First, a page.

This Spring Consider Planting Native Plants

by John Anderson,
Regional Manager - West Metro

Since we are currently in the grips of a Minnesota winter, with major snow storms and polar vortexes all around us, now might be a good time to distract ourselves by starting to think about spring.

And with spring comes planting and gardening for countless folks all over the state. If you’re someone who plants or gardens, one idea I’d urge you to consider is planting species native to Minnesota in your garden, lawn, or window box this coming spring.

Why “go native” when it comes to your garden or lawn? Well to begin with, native plants have a number of advantages when it comes to surviving here in Minnesota, and they can help conserve the natural environment too!

Plants native to Minnesota are naturally adapted to live in our climate (polar vortexes and all) and soil and thus often require less maintenance in the form of mulching, watering, or cutting than plant species that originate from outside of our state. So if you’re interested in a less labor-intensive approach to your garden or lawn they are a great way to go.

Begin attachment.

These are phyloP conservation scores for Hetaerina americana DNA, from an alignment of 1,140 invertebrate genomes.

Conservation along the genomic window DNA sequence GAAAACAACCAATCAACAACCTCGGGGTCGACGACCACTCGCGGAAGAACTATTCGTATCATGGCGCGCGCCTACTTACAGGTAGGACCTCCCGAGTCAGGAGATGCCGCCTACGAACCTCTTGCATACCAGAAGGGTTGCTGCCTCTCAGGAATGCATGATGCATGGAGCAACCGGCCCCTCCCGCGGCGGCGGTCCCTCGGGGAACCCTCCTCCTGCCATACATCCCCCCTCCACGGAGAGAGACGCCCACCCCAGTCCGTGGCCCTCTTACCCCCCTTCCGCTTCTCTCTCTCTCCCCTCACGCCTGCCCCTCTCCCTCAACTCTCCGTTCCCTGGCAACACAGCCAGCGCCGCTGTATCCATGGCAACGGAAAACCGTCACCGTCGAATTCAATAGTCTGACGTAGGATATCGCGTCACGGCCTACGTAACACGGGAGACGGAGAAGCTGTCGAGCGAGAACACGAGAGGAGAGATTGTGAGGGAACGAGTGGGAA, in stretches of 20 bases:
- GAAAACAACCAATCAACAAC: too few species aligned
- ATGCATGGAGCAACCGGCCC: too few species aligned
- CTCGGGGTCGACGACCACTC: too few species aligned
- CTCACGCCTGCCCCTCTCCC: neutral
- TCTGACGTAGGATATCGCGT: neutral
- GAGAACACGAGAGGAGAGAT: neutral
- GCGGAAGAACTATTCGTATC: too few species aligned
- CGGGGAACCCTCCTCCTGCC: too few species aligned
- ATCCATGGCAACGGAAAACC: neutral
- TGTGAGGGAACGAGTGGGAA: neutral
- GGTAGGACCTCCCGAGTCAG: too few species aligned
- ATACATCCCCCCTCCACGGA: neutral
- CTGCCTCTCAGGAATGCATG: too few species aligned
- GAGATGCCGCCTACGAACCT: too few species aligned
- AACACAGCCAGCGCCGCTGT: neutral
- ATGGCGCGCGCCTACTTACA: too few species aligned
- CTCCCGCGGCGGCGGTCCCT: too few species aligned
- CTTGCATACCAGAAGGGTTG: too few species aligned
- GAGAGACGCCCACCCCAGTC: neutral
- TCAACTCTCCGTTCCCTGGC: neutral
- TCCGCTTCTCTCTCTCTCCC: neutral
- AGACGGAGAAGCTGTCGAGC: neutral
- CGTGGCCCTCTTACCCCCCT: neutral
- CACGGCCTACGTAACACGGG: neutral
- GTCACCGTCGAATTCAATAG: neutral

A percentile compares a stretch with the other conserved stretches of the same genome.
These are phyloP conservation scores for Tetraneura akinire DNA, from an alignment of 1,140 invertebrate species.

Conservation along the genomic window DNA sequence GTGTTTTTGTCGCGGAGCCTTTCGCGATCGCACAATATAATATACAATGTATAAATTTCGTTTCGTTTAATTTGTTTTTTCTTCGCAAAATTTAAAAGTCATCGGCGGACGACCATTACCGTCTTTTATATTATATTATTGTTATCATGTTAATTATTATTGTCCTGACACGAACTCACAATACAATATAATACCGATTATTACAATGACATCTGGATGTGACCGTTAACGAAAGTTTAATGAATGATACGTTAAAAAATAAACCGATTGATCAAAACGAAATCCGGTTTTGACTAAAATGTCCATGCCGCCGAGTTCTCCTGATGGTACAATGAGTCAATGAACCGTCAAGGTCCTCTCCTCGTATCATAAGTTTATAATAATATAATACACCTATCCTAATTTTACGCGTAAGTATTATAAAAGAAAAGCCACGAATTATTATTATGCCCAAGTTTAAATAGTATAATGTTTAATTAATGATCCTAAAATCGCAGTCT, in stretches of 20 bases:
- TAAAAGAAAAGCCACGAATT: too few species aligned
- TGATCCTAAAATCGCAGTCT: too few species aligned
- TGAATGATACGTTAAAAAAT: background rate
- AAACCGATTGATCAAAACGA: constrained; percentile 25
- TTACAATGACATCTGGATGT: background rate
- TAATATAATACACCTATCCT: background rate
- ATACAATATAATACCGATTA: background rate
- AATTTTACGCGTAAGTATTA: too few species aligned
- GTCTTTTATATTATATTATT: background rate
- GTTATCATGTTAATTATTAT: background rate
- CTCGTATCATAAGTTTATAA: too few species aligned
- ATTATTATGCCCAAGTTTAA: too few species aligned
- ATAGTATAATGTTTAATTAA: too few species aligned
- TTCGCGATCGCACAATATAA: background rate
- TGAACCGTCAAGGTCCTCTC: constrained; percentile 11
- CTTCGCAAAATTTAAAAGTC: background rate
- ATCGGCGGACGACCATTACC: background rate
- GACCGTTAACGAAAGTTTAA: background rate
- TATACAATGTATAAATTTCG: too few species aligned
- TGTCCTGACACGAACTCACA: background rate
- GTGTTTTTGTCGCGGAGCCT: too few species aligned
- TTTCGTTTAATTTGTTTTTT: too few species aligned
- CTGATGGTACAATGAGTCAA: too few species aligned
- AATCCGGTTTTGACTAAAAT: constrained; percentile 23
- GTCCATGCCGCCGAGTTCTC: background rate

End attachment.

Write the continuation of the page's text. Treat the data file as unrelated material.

Likewise, native plants often have carryover benefits for the broader ecosystem by providing things like nectar, pollen, and seeds for native pollinators and other wildlife. Moreover, they often require minimal, if any, chemical pest controls.

In addition, native grasses and wildflowers tend to have a deep root structure which can help prevent erosion and makes them require less, if any, watering. Likewise these root structures can act as a natural “carbon sink” and pull carbon dioxide out of the atmosphere. Native grasses help reduce water runoff and the pollution associated with it, not unlike a small “buffer strip” for your yard.

“Going native” when it comes to planting usually takes some time and effort, but the benefits are very real, and can lead to a beautiful and often unique form of landscaping in your neighborhood. If you are interested in learning more about this check out the DNR’s online resources or look up your local chapter of Wild Ones in Minnesota, a group that works on these issues, to learn more.

Or you can contact me at or 612 767 1571. I’ve met tons of people already engaged in this work throughout the west metro area who would love to connect with you.